One of the areas of study & debate for the Climate Activist summer course is ways to resolve the climate crisis. What kind of economic system can make it possible to reduce emissions enough to avoid an escalating climate breakdown? In the light of the recent IPCC report, this is now a very urgent discussion to have.
Is Green capitalism a good alternative to the present system?
Here is Beth Cunninghams take on this!
Green capitalism is contradictory by nature and is inherently unsustainable. Also called market-economy, it purports to create wealth and, spur innovation and efficiency through competition.
Its proponents argue that the chronic failure to realise its apparent benefits are in fact due to too much market regulation. It is an economic model which consistently fails to materialise in reality. Yet those powerful few who have benefited exponentially have convincingly sold the idea that any other economic framework or ideology is entirely misguided and utopian.
Thus, when we try to deliver ‘Green Capitalism’, we will undoubtedly face the same fundamental impasse. The logic gap is even wider in this instance: it is touted as a framework which can meaningfully address climate change and the much wider ecological breakdown - the very crises its grey predecessor has brought about.
The most basic contradiction is clear: capitalism requires infinite growth in a world with finite resources. ‘Green capitalism’ puts forth the idea that current market processes and interventions can be expanded to apply to our natural world. Here, massive pollution, unsustainable exploitation of resources and incredible human suffering can be reduced to ‘negative externalities’ which all can be justified, traded and neutralised at the right price.
The economic system is not supposed to change beyond superficial reforms – influenced and paid for by the same powerful lobbyists who have stalled environmental action for decades. ‘Natural capital’ such as forests and rivers can provide a new market for investors and capital owners to monopolise. This system may sustain enough life for the super-rich 1% to maintain a relatively unblemished existence, but even this is not certain. There is such a crucial interdependence between every aspect of our global ecological system, that a path of ‘business-as-usual’ would likely set off a chain towards total human destruction. Even if this is not the case and the wealthy Global North can survive some decades of inaction, as Jorgen Randers forecasts, this is the very best scenario which ‘green capitalism’ could provide.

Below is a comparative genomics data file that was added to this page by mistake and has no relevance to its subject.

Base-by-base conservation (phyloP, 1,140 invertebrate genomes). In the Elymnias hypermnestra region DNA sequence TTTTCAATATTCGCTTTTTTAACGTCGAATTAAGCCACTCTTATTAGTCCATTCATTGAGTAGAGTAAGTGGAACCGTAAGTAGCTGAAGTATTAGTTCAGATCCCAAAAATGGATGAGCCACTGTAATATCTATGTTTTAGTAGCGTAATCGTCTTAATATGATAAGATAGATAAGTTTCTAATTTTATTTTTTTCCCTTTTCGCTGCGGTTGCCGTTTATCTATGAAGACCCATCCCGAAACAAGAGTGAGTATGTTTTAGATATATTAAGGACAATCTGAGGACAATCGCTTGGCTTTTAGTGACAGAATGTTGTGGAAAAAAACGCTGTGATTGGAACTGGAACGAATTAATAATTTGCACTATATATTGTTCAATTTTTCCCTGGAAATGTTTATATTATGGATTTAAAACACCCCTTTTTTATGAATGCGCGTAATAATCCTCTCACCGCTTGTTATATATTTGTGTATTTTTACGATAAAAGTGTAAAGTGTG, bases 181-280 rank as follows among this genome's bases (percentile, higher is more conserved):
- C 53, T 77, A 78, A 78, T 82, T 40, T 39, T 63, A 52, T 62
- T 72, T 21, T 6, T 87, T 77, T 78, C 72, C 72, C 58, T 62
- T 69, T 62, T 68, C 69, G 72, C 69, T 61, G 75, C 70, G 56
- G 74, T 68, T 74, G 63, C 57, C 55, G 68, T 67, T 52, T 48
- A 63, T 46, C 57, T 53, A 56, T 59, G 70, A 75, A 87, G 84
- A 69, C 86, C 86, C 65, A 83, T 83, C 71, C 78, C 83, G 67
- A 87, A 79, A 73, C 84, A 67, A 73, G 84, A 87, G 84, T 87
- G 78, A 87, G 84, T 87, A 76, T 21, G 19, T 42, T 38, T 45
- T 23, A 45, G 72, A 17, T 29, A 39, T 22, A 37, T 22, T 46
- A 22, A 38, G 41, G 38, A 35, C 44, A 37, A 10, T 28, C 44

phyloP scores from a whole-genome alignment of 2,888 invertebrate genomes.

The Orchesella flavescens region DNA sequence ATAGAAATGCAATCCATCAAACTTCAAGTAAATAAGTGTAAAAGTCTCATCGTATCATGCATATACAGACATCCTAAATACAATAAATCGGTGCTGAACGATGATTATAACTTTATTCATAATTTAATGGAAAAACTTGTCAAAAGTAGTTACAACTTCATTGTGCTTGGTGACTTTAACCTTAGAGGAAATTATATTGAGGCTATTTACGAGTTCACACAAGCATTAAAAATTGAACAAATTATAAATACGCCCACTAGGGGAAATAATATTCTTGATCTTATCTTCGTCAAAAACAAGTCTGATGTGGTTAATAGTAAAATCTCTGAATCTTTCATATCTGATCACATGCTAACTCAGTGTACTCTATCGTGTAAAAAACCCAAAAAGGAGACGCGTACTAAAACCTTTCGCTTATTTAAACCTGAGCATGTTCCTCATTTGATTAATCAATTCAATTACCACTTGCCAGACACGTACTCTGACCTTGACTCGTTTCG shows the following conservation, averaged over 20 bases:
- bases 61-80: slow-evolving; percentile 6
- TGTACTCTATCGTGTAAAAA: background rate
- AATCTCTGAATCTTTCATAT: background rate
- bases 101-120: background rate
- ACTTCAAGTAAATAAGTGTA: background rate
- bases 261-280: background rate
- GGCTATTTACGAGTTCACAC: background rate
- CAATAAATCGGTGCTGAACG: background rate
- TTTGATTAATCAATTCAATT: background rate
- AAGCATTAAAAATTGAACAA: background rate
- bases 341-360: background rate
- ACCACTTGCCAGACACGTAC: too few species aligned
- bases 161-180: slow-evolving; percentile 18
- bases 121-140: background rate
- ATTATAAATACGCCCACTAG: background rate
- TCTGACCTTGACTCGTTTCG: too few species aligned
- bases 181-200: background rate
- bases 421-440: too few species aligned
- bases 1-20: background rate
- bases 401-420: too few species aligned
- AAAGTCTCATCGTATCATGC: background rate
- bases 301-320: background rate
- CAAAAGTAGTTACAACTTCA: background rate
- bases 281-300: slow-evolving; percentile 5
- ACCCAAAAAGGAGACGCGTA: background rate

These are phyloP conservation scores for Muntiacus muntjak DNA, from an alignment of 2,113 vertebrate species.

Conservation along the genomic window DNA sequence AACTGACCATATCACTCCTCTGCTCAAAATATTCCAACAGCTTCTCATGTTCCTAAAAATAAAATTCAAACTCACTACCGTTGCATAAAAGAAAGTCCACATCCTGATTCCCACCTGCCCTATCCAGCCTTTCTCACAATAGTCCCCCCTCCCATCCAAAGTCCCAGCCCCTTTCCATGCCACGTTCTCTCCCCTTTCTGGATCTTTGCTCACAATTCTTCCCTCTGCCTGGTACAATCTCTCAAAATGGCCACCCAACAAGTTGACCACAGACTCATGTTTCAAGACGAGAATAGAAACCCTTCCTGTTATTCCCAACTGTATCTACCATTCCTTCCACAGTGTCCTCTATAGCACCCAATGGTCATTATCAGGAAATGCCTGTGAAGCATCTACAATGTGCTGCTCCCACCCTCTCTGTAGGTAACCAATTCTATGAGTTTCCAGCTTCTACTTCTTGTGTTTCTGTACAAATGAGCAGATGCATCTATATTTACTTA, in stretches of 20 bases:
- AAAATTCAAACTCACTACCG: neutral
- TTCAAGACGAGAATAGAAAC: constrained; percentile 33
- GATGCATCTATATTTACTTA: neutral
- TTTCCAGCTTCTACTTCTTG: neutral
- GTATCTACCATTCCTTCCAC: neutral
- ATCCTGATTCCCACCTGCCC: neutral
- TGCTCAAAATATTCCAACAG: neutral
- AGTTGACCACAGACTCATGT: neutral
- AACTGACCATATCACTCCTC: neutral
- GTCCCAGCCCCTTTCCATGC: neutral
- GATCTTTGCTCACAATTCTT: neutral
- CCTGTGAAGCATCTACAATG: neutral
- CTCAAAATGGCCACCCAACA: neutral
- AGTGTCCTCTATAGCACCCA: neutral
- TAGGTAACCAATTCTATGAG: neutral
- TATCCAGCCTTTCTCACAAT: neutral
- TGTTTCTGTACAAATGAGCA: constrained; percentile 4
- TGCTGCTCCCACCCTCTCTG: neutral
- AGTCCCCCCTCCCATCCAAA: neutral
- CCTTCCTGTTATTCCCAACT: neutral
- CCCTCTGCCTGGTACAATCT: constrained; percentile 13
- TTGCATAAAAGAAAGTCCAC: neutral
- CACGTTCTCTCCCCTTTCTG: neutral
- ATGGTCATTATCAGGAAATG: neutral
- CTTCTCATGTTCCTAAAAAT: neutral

The dynamics of the ecological breakdown follows the pattern of how the world has been divided by colonialism. It is the overconsumption and concentrated power in the Global North which has caused sustained deprivation in the Global South. Resource imperialism by the US has intentionally prevented stability in countries throughout the world. Foreign aid tied to trade guarantees or as loans, tax evasion of multinational corporations, colonial legacies of monoculture farming are just some examples.
There needs to be a goal of social and economic structures which truly centre on human flourishing. Emerging models such as ‘Degrowth’ and ‘Doughnut economics’ outline alternative economic frameworks which reject the idea of perpetual growth as a useful indicator of meaningful social development. Both these models also seek to maximise the utility of humans, but they assume that this relies on conditions far more complex than what free-market capitalism can provide. Shared factors include: the satisfaction of basic human needs (shelter, food, education, healthcare etc.) for all individuals; meaningful connection within a community; engaging work or hobbies; and the values of redistributive justice, accountability and democratisation of institutions.
Degrowth, particularly, emphasises the need to redress global imbalances created, and entrenched by the Global North.
We could prevent ecological breakdown and alleviate the suffering of millions if not billions of people right now. But the power and resources needed are concentrated in the hands of a few hundred people. They have flourished under capitalism through the flagrant exploitation of people and the natural earth.
The market economy breeds monopolisation. Billionaires have no need to consider the consequence of their actions in such a system – everything and everyone can be reduced to some dollar-value ‘negative externality’. But the natural earth cannot be bound by this and will not be paid off. Capitalism, no matter how ‘green’, is a disease burning through our earth. We must either be part of the cure, or burn with it.